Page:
Recycled garden path.

Garden Path into Art

 

Recently I decided to renew the path through my garden. It is open to the public, and on a steep slope, so updating the path and making it easier for visitors to access was crucial.

 

Finding suitable material was a challenge. The path is on a slope and curves around corners, and the loose chips and wooden edging (made from recycled fence wood) served its purpose but was never ideal.

 

However following a visit to Michaelswood, in Aith (have you been? You must visit if not!) I saw the perfect solution. Certain parts of the path there are made from a chunky wooden plank walkway with galvanised chicken wire laid over it for grip. I decided to use this method, and now that it’s in place it looks great, and importantly, feels good to walk on.

 

When cutting the planks down to the right length I was always left with a spare piece of wood, 30cm long. As you know I love to recycle and couldn’t see these pieces going to waste, so took the opportunity to design a new style of painted wood art.

 

I already paint onto recycled scaffolding boards, but these are often quite difficult to transport – too large for visitors from abroad to carry home with them, for example. However these new pieces are a much easier size to manage.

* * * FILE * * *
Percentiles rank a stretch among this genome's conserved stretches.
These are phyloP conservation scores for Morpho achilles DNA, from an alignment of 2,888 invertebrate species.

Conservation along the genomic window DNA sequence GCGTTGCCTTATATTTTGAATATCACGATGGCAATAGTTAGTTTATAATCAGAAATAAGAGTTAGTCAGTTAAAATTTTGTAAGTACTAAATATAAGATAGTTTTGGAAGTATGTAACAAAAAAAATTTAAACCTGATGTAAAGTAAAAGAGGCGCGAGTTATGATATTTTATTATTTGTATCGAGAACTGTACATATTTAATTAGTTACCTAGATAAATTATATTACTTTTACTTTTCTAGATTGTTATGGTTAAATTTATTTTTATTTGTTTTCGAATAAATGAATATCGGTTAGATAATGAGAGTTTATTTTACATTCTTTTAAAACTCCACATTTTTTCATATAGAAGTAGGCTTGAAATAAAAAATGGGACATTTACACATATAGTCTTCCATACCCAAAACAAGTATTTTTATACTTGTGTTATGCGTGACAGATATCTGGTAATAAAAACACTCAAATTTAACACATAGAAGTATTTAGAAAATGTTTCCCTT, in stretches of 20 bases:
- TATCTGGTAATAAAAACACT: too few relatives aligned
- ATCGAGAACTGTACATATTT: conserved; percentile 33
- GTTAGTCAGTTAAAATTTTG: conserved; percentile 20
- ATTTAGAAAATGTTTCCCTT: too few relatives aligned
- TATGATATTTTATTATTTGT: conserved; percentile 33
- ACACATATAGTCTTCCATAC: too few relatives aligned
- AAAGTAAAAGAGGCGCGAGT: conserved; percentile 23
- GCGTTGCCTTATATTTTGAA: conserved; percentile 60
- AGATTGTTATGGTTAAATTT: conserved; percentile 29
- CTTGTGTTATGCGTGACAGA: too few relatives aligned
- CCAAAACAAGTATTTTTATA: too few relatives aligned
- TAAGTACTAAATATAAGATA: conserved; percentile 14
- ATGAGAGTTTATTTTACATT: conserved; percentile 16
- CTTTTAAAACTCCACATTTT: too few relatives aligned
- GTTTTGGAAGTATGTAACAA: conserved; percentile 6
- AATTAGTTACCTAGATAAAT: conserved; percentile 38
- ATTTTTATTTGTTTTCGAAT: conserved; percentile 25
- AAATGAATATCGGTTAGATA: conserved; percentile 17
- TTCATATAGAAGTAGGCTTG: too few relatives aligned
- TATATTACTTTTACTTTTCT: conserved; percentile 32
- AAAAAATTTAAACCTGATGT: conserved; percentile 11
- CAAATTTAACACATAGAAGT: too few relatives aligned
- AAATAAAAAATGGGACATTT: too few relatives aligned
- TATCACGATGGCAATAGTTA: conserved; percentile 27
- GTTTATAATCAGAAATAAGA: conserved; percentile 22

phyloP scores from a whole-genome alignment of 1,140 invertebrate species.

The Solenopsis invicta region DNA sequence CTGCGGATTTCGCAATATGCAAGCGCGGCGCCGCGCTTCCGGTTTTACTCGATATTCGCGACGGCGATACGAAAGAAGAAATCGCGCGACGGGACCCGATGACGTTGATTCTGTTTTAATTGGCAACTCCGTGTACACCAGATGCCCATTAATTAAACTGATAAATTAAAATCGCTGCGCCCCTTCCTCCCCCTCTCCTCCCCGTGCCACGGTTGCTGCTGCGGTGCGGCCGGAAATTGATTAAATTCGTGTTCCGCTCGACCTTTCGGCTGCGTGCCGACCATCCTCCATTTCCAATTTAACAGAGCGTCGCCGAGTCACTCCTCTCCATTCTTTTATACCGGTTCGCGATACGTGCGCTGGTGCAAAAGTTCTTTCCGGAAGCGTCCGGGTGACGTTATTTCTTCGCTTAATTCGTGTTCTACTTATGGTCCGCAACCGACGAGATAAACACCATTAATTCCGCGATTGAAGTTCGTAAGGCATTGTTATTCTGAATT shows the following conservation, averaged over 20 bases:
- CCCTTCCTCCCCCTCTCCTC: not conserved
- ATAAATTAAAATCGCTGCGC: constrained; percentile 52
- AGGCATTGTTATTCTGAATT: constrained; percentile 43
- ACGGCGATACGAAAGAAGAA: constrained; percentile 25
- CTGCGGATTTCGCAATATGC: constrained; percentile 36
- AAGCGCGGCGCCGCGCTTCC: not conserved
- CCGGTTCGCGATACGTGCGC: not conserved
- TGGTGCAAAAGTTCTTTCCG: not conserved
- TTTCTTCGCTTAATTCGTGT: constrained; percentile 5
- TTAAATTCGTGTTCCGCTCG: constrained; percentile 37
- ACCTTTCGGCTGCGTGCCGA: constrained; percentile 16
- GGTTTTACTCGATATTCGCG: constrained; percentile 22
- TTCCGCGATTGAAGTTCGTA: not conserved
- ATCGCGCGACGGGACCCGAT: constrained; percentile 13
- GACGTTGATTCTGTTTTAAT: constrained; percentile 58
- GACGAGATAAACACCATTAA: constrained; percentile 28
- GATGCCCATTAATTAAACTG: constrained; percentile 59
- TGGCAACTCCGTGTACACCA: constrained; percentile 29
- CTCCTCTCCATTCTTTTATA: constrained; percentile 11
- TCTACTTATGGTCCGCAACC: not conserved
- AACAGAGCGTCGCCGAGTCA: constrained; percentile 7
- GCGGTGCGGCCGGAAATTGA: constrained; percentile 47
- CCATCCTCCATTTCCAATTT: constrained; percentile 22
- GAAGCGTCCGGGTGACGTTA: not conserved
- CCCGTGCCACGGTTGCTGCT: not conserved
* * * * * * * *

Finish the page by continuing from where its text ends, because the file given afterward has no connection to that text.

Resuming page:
The first one has sold already, to the Netherlands no less! I have another 10 painted, some are in stock at Mackenzies farm shop in Cunningsburgh, and the others are on my website.

 

 

By |2017-09-07T14:30:03+00:00September 7th, 2017|Uncategorized|Comments Off on Recycled garden path.

About the Author:

My story of becoming an artist definitely begins with the garden.- Highlands. I designed and created a garden from the 1 acre waste ground surrounding our house, which is on a challenging steep slope, with fantastic views. I started the same way as I would any piece of artwork and looked at the size, shapes and textures choosing certain colours of plant combinations to fit the layout. I had some previous experience growing and caring for plants, so knew which conditions suited which plant type.